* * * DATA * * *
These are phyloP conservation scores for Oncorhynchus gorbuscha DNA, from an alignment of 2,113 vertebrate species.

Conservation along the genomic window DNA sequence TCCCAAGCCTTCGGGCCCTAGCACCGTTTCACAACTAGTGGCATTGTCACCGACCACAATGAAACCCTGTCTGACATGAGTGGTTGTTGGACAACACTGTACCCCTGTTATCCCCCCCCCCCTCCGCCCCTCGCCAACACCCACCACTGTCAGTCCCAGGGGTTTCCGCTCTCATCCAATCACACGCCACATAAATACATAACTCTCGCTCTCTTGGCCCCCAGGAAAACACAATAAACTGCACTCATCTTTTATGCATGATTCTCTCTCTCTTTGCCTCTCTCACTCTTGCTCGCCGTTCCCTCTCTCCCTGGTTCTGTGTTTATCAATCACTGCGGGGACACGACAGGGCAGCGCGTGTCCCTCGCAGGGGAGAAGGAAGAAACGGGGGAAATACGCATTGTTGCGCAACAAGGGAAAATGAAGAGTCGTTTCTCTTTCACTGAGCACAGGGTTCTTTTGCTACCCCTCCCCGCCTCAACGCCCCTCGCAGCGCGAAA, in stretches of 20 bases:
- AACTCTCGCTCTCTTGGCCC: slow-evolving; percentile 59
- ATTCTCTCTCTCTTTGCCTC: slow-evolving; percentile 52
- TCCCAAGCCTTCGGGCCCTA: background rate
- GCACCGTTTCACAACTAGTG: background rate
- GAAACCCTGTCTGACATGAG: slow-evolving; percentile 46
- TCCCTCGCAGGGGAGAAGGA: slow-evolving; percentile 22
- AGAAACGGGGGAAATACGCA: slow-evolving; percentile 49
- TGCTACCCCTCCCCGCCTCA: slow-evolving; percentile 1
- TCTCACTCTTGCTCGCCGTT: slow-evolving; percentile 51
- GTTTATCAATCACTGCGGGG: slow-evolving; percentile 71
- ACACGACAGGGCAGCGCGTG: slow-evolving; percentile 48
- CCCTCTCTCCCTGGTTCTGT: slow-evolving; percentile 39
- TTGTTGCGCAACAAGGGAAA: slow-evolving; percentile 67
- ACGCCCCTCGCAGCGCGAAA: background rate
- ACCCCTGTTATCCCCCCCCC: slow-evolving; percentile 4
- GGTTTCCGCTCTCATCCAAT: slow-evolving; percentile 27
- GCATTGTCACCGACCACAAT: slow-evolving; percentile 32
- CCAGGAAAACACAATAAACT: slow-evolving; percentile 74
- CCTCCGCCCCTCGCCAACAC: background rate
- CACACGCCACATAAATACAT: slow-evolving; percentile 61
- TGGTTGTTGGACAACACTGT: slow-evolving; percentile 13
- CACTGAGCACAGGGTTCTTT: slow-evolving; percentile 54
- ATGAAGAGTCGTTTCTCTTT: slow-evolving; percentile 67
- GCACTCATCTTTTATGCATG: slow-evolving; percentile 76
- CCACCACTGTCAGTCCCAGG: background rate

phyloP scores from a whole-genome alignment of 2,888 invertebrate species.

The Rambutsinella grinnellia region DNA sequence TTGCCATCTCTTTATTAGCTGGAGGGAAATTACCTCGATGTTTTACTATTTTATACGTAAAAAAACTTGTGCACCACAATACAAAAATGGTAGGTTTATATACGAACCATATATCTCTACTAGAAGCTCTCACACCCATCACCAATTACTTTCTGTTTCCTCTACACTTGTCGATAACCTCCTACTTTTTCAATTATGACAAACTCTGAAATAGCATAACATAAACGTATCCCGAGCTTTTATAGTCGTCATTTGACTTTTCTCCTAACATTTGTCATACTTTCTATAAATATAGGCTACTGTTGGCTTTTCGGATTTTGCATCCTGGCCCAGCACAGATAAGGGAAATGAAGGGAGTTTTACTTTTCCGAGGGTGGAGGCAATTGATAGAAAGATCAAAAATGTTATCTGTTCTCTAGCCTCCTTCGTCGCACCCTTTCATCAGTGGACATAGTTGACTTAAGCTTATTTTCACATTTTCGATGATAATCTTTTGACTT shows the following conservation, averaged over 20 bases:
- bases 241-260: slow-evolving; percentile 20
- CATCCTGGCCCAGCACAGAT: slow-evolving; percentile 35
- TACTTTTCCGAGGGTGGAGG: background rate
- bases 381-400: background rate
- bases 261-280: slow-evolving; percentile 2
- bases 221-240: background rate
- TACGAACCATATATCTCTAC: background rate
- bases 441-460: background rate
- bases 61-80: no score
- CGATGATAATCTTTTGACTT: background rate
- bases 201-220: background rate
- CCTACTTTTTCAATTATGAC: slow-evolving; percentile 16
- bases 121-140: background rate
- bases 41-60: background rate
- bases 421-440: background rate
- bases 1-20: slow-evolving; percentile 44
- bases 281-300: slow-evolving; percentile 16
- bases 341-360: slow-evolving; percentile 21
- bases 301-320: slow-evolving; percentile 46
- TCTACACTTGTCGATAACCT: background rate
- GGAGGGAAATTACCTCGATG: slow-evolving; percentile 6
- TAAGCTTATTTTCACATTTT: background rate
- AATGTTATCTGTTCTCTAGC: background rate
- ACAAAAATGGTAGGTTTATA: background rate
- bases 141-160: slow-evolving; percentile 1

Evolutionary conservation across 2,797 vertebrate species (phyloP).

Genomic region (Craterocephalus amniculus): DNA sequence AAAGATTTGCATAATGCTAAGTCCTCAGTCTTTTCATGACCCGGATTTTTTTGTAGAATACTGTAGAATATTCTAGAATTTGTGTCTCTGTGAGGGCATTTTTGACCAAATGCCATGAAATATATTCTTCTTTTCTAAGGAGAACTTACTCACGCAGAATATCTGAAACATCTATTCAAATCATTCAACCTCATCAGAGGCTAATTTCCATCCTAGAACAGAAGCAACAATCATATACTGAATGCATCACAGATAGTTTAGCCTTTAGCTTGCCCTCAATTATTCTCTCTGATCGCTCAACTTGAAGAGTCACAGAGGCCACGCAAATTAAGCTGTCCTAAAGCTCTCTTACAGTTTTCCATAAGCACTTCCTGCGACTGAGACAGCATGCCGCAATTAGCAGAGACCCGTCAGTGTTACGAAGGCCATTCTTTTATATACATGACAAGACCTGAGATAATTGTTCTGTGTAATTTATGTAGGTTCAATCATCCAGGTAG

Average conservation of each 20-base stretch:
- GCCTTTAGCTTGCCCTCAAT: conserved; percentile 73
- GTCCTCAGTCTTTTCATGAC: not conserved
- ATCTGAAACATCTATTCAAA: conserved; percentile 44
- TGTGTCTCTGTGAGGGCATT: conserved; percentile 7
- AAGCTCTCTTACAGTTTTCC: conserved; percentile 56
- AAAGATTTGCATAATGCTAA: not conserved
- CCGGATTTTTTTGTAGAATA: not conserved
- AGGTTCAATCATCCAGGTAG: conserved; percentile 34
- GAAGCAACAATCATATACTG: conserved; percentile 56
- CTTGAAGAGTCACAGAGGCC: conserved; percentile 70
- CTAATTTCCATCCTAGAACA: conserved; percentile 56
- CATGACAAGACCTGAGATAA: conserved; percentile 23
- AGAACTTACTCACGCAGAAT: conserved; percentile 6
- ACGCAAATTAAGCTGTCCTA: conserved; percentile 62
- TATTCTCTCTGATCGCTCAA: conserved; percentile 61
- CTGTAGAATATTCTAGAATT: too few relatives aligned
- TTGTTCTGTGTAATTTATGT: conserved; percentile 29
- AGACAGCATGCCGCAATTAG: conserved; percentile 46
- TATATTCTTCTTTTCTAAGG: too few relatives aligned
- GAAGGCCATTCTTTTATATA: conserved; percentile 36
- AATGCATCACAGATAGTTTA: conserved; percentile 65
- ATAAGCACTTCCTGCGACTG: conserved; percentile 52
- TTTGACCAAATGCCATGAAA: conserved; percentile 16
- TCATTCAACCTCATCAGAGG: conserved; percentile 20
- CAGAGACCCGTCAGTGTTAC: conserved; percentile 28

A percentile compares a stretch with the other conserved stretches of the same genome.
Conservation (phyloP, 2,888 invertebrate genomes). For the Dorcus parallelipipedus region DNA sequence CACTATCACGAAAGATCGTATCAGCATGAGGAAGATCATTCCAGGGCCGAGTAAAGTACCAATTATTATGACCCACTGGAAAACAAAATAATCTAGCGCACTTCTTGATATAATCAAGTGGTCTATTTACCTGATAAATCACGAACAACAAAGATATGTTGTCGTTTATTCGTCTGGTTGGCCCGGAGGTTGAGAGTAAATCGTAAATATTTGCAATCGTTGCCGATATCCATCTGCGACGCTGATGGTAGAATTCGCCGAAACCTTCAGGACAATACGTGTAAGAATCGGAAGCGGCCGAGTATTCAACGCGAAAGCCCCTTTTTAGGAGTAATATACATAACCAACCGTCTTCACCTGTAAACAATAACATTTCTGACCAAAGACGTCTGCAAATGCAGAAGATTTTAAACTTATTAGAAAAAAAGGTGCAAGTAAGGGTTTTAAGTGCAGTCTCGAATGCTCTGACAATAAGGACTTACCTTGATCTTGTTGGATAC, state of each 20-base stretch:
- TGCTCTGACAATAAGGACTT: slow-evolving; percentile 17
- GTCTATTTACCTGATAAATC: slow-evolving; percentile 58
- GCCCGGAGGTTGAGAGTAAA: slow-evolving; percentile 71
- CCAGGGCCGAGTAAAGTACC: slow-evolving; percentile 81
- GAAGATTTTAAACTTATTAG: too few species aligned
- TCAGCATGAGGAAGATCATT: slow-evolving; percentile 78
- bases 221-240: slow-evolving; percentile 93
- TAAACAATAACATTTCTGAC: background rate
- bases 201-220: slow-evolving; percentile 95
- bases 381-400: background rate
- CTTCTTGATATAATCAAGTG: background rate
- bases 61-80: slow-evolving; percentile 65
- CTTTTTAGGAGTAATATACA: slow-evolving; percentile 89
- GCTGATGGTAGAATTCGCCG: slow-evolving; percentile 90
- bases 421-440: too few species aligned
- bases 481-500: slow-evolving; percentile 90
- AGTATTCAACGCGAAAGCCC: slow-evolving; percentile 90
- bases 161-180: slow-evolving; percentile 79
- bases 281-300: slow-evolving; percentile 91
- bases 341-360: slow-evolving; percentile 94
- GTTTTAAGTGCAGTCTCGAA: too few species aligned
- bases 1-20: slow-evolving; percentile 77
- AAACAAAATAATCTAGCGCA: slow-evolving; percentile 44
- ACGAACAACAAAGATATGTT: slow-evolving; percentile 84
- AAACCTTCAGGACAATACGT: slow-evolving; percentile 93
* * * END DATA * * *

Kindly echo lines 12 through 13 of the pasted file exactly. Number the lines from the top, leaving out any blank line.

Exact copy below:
- GTTTATCAATCACTGCGGGG: slow-evolving; percentile 71
- ACACGACAGGGCAGCGCGTG: slow-evolving; percentile 48